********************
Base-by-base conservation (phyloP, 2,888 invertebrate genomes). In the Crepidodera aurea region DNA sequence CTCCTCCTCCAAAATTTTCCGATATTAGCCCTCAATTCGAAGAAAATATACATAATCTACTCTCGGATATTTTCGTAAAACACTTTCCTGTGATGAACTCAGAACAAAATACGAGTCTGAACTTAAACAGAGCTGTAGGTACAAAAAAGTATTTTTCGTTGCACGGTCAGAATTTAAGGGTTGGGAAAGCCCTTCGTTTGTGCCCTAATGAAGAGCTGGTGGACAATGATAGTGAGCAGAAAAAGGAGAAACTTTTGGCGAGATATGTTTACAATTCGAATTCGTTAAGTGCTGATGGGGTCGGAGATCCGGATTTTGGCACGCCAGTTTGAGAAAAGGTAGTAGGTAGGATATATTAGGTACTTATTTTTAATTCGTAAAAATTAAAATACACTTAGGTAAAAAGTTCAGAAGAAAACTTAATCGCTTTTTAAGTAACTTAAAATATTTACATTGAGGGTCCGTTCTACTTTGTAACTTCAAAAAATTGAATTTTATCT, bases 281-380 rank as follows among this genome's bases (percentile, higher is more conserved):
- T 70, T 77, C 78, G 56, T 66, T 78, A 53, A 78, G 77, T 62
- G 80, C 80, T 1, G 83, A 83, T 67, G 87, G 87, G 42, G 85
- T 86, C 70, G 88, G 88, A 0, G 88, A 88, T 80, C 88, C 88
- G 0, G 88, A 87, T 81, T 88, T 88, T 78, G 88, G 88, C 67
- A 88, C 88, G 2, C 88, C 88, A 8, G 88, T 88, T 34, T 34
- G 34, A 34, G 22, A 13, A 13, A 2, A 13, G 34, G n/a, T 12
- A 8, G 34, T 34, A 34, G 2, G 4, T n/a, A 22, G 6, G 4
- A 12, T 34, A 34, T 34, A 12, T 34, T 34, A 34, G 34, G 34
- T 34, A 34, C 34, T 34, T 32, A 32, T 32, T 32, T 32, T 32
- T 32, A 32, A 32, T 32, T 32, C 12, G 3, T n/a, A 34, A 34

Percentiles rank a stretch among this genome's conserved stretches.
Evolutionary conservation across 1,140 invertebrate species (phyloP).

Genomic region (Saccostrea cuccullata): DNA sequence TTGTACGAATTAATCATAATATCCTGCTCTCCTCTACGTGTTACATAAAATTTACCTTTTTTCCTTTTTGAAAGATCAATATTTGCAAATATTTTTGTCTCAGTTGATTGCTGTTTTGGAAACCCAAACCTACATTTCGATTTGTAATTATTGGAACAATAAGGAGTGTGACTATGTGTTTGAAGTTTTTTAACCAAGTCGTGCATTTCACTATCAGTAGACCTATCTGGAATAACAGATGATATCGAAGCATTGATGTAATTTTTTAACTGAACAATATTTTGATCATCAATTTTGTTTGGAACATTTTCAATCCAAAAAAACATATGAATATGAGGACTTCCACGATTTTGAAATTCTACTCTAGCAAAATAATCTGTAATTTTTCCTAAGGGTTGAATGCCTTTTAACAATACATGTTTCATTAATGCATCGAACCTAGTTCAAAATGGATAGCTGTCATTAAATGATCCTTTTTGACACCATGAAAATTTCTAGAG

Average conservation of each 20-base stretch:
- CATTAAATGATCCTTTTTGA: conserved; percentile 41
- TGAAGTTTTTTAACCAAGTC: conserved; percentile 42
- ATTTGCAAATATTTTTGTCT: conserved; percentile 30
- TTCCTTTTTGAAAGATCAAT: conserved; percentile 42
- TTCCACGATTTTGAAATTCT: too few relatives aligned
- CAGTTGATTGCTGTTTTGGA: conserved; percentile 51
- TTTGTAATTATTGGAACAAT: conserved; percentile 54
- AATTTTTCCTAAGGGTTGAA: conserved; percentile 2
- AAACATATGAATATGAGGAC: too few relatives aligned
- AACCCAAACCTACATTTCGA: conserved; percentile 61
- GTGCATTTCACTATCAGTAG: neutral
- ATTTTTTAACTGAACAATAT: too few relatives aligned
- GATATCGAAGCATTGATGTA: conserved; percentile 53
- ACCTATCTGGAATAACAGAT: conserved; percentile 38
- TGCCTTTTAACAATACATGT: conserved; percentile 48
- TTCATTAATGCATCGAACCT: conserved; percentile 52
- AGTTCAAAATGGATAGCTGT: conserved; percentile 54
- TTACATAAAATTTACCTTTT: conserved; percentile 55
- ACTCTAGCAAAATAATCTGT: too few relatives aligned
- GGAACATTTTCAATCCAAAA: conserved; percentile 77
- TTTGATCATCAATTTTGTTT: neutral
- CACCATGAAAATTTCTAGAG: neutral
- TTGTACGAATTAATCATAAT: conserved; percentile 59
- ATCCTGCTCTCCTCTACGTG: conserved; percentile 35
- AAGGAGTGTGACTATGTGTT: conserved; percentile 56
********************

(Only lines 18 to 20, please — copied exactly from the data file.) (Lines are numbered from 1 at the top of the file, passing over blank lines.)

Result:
- ATTTGCAAATATTTTTGTCT: conserved; percentile 30
- TTCCTTTTTGAAAGATCAAT: conserved; percentile 42
- TTCCACGATTTTGAAATTCT: too few relatives aligned